Arts & Entertainment

Flee animation documentary humanizes refugee crisis

Madrid, Feb 17 (EFE).- Nine years ago, when Danish director Jonas Poher Rasmussen finally convinced his Afghan friend Amin Nawabi to make a record of his life in a documentary, he could never have imagined it would be nominated for three Oscars.

The animated documentary Flee, which delves deep into Nawabi’s personal life story, his past and his escape from Afghanistan, has been nominated for Best International Feature Film, Best Documentary Feature, and Best Animated Feature.

It is the first time a documentary of its kind has been nominated in all three categories.

“It’s crazy because it is really something that grew up from a conversation with a friend of mine nine years ago and at the beginning we thought it could be a short animated documentary and since it’s just been growing and growing and to suddenly stand here with three Oscar nominations, we had never seen that coming, it is really amazing and surprising and surreal,” Rasmussen tells Efe.

The director, who grew up in a small Danish town, met Amin when he first arrived in Denmark some 25 years ago.

“Already back then I was of course curious about how and why he came but he didn’t want to talk about it and I of course respected that,” says Rasmussen.

Amin had fled Afghanistan with his mother and brother to spend a few difficult years in Moscow, before being able to travel, by paying an illegal organization, to Scandinavia.

“Fifteen years ago I asked him if i could do a radio documentary, (…) he again said no but he said that he knew that he would have to share his story at some point and that when he would be ready to do it he would like to share it with me.”

It was only after attending a workshop on animated film and documentary that Rasmussen came up with the idea to tell his friend’s story through animation.

“He (Amin) was really intrigued by the fact that he could be anonymous behind animation because what you hear in the film and what you see is the very first time he talks about his story,” the director says.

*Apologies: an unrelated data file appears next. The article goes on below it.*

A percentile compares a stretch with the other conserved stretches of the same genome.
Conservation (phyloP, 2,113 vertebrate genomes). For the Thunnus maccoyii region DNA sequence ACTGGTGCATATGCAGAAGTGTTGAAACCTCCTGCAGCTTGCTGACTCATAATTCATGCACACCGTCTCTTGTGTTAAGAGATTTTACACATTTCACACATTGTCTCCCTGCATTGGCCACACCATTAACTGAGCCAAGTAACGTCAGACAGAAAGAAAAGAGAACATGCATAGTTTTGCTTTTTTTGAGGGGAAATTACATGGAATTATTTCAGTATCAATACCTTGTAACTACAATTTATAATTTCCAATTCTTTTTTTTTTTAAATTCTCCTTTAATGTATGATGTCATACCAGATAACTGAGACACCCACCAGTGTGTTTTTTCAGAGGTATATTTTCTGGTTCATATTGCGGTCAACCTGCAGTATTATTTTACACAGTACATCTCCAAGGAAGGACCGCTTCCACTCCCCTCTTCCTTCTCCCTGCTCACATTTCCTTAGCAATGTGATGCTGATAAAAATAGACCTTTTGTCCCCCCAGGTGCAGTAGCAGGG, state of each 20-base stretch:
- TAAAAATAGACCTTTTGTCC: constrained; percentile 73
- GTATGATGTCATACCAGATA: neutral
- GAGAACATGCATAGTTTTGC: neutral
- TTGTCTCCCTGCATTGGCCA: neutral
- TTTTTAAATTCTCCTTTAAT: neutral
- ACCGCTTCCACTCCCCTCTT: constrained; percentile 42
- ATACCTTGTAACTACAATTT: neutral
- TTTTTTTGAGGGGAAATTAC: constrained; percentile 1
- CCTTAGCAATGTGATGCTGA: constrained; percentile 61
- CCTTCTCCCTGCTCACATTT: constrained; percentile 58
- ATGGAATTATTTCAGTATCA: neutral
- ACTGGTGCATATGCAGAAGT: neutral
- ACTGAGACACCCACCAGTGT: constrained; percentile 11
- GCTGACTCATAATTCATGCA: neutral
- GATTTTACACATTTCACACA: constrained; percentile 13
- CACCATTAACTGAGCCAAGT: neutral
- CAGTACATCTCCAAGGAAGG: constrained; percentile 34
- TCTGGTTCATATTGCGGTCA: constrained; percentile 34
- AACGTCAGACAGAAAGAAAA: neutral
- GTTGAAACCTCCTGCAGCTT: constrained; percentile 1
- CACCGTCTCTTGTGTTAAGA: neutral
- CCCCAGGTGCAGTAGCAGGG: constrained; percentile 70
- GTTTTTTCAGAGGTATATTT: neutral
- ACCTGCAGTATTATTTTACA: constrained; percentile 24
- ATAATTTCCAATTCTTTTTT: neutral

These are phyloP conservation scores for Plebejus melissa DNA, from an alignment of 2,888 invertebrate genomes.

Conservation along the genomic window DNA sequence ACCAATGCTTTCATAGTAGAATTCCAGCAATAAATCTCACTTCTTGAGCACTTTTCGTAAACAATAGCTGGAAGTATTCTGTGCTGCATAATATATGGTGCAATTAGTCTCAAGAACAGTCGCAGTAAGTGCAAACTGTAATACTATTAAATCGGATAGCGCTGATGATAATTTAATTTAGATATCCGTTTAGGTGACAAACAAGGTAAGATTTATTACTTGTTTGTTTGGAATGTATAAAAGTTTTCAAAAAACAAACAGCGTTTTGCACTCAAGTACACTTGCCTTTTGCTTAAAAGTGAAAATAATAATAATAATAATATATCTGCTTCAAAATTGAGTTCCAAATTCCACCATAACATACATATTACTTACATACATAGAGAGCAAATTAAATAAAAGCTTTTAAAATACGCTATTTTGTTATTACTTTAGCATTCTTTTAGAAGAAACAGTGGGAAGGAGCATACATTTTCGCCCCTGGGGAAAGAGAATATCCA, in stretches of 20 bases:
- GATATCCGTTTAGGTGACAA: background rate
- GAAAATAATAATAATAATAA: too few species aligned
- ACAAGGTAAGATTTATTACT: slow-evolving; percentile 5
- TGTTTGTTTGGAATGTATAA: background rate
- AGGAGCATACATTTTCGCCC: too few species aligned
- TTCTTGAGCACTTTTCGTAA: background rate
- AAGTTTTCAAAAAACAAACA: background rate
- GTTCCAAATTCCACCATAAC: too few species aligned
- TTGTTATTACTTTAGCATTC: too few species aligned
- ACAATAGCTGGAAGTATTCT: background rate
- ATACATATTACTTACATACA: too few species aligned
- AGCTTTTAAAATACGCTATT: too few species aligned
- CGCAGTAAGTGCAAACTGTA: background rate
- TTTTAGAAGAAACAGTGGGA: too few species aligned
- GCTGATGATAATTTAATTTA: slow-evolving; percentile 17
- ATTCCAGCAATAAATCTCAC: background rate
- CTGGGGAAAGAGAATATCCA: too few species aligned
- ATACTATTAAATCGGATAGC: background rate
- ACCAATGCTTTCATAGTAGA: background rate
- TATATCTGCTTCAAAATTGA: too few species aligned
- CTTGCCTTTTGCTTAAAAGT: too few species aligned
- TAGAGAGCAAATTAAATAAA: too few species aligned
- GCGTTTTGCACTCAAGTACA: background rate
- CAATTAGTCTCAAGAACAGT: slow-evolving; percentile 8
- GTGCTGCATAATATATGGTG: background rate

Rasmussen said he wanted the film to be “as authentic as possible” while depicting Afghanistan in the 80s and Moscow in the 90s.

“It was really trying to find a style of animation that would support the testimony, (…) his voice telling the story.”

Through abstract visual realism, Flee portrays Amin’s journey, from fleeing Afghanistan to facing Russian police and his arrival to an unfamiliar country with a language completely foreign to him.

“At times when he would start to talk about things that were really hard for him to talk about, his way of talking would also change, (…) we need to see the visual side of this, it is not about what things look like but an emotion that he has inside and so with the animation it enables us to be much more expressive,” Rasmussen says.

For the director, this documentary goes beyond winning an Oscar.

“To me it is really about giving a human face to refugees. We call it a refugee crisis but really what it is is a humanitarian crisis, I think we need to treat it as such and see the human face to it and see that all these people at our borders are human beings like the rest of us with the same kind of complex stories, hopes, dreams and feelings.

“What I am really hoping for is to be able to humanize these stories.” EFE


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